Keep it in the ground

(October 12, 2017)

The sudden announcement by TransCanada Pipelines to scuttle its Energy East project landed with a clang amid the environmental activist community.

Good news, to be sure, but after a year of struggles, temporary victories and then imperious Trump-issued executive orders that paved the way for completion of the Dakota Access Pipeline, it was unexpected.

It’s like pushing hard to keep the door from opening, only to have it slam shut when the person on the other side gives up and lets go.

It would be nice to think that the cancellation was a sign of corporate social responsibility, that TransCanada realized the harms (real and anticipated) of the Energy East pipeline were not worth the risk to future generations. One can always hope for such enlightenment, but no doubt this played a minor role compared to the fact that someone, finally, did the math.

Investing in pipelines these days is like investing in new whaling vessels in the late 19th century. People did not stop using whale oil lamps because we ran out of sperm whales, but because there was a smarter (and eventually cheaper) alternative.

In the same way, I recall Saudi oil minister Sheikh Ahmed Zaki Yamani’s famous 1973 line about how the Stone Age did not end because people ran out of stones. The age of oil will not end when people run out of oil, but when people realize there are smarter, eventually cheaper, and more ecologically sustainable alternatives.

Pipelines need both a source of oil and customers to buy the finished product. One without the other is pointless. The current systems (leaks and all) are managing current levels of supply and demand. New pipelines are a huge investment in a future in which oil prices will be high enough to justify collecting and refining the tar sands crude — something that implies an increasing demand.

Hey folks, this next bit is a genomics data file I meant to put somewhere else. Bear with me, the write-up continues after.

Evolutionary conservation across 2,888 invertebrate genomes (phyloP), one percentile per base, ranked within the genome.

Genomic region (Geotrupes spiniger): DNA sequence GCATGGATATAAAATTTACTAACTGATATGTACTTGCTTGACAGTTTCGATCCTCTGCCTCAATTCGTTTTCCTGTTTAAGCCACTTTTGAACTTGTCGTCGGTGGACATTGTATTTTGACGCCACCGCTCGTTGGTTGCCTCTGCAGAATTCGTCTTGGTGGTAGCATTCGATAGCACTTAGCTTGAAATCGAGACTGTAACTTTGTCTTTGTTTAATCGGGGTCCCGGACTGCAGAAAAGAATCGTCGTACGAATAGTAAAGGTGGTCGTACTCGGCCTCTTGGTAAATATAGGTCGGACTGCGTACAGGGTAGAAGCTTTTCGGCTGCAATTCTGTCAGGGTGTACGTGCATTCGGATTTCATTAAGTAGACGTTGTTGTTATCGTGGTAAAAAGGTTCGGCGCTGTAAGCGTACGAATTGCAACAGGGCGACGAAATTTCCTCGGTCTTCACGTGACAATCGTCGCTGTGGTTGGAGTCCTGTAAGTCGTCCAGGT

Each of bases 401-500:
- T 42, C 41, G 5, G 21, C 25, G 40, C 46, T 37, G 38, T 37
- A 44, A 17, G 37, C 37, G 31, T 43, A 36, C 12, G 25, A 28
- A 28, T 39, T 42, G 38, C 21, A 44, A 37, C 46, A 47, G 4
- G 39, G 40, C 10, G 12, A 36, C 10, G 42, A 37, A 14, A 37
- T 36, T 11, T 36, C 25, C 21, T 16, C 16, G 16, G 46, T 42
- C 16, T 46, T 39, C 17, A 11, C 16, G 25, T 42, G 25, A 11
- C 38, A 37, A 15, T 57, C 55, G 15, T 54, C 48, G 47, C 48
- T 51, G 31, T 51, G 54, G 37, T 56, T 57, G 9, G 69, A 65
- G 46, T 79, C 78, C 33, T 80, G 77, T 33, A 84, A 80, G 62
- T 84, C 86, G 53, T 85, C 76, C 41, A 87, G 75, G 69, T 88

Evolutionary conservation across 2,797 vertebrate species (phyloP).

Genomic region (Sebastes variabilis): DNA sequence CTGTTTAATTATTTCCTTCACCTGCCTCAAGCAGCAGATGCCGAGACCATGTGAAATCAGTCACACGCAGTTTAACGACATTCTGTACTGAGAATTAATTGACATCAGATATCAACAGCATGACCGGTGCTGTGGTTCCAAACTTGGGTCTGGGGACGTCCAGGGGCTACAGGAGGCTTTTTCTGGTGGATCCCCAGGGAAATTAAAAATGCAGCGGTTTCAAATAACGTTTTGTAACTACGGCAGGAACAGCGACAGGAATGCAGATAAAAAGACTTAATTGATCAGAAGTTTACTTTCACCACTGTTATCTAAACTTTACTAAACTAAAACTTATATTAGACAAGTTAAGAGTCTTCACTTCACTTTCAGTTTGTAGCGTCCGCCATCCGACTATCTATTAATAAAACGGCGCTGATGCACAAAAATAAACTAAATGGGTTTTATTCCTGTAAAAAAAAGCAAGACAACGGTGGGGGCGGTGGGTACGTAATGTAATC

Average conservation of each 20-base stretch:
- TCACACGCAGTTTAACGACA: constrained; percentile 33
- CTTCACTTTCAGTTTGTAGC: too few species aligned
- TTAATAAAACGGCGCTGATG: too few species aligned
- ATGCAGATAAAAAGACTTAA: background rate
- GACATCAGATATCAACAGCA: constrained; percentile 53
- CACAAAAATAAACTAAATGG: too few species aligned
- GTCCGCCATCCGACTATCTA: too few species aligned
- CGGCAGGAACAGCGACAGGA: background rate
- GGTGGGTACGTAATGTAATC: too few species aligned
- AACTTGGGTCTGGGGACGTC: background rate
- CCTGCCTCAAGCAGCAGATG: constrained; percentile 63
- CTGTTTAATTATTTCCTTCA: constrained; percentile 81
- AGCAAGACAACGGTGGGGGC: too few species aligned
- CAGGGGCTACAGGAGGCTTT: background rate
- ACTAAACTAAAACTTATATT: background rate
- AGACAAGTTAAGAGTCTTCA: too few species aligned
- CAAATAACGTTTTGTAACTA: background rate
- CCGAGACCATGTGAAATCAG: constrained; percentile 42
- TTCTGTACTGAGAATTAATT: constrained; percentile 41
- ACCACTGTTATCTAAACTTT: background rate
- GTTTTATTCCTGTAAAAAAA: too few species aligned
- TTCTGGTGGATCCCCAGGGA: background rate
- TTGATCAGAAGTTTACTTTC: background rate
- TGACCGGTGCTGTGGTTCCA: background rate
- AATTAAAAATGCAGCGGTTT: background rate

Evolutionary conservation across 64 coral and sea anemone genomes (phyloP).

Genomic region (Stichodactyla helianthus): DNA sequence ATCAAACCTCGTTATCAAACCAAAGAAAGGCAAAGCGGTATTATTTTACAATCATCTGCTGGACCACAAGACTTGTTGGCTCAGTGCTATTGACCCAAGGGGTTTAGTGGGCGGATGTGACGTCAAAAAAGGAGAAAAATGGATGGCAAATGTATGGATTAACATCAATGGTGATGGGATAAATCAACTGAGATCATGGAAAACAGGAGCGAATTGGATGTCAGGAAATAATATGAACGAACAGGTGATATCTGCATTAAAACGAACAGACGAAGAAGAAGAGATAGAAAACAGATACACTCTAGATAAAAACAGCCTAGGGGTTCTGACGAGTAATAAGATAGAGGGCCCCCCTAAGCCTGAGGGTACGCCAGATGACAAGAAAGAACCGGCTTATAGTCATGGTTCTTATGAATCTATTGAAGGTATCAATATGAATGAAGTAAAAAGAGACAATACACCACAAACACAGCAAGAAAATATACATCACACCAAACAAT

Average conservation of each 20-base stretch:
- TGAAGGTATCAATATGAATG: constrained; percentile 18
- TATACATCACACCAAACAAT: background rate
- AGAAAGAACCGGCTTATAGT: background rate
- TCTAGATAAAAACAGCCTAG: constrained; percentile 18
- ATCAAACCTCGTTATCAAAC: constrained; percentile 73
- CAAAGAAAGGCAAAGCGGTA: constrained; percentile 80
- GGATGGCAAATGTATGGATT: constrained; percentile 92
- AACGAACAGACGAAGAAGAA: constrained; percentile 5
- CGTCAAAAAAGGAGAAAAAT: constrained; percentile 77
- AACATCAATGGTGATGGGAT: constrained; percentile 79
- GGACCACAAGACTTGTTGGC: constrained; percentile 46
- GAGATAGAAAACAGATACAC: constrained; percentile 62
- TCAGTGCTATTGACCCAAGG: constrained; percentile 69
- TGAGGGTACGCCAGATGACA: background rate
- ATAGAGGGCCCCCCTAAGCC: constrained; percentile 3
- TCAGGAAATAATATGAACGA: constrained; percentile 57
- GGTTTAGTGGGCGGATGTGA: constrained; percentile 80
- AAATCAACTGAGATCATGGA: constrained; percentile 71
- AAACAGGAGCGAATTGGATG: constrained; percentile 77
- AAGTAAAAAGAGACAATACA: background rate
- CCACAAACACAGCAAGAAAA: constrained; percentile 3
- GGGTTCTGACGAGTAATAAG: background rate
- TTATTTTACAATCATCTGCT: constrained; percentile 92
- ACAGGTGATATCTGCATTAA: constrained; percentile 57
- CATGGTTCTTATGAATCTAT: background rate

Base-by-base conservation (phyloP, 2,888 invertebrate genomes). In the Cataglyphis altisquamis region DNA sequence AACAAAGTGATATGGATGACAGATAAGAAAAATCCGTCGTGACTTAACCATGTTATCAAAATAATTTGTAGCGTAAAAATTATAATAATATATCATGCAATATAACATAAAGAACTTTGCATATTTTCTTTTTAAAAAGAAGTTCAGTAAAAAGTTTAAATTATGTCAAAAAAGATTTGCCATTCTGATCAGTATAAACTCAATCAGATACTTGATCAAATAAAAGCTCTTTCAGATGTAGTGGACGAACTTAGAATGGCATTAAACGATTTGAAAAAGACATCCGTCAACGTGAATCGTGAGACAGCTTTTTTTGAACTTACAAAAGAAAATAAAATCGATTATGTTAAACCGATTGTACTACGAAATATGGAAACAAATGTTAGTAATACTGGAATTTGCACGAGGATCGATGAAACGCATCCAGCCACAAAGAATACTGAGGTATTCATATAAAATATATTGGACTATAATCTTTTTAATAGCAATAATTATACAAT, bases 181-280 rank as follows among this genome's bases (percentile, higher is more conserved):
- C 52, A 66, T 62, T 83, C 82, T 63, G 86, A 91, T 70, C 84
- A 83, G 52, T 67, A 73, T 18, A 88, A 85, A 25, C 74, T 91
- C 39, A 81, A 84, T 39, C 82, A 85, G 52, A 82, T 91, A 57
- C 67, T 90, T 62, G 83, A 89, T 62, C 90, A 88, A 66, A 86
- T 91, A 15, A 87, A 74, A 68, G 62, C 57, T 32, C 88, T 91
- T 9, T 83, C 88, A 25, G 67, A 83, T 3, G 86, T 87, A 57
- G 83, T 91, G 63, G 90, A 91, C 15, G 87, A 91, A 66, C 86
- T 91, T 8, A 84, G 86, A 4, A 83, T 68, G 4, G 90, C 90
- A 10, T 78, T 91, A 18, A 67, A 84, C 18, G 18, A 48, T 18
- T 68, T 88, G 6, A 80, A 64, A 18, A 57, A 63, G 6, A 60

Apart from inconvenient truths — such as that there is enough carbon buried in the tar sands to guarantee extinction by global warming of much of the life on Earth, including our own — the idea of an oil-needy future is seriously delusionary.

Simply put, it is bad business. I would love some forensic accounting of who is invested in these operations right now, because I suspect the money of those in charge of the fossil-fuel industry is invested elsewhere. Mutual funds, pension plans and other things that are supposed to guarantee our personal economic future, are likely the shills still paying for obsolete fossil-fuel technological infrastructure.

Pull the direct and indirect government subsidies out of the fossil fuel industry and that investment becomes even more dubious. In a warming world in which increasing greenhouse gas emissions are the harbinger of disasters, from droughts to forest fires and to hurricanes, even General Motors is making a major shift to electric vehicles. Proposing expanded investment in the fossil-fuel industry would be as popular with shareholders these days as trying to corner the market on whale oil.

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Close-to-home roots make small business sustainable

(August 4, 2017)

Small business is small for a reason.

It could be a new business, starting to grow. It could have been a larger business, one that failed to thrive and was forced to shrink its operations.

Most likely, however, it is small because it is intended to be that way. The goal of small business is sustainability, which means expansion can be the enemy of survival. Health and growth are not two sides of the same fish.

Of course, many of the headlines these days are grabbed by Skip The Dishes, the small business that grew. Yet anyone with a memory for headlines also will remember Loewen Group, a funeral home conglomerate that started small in Steinbach — and how quickly the dream imploded after a few years.

We need to see past the headlines to understand the importance of small businesses for a sustainable future.

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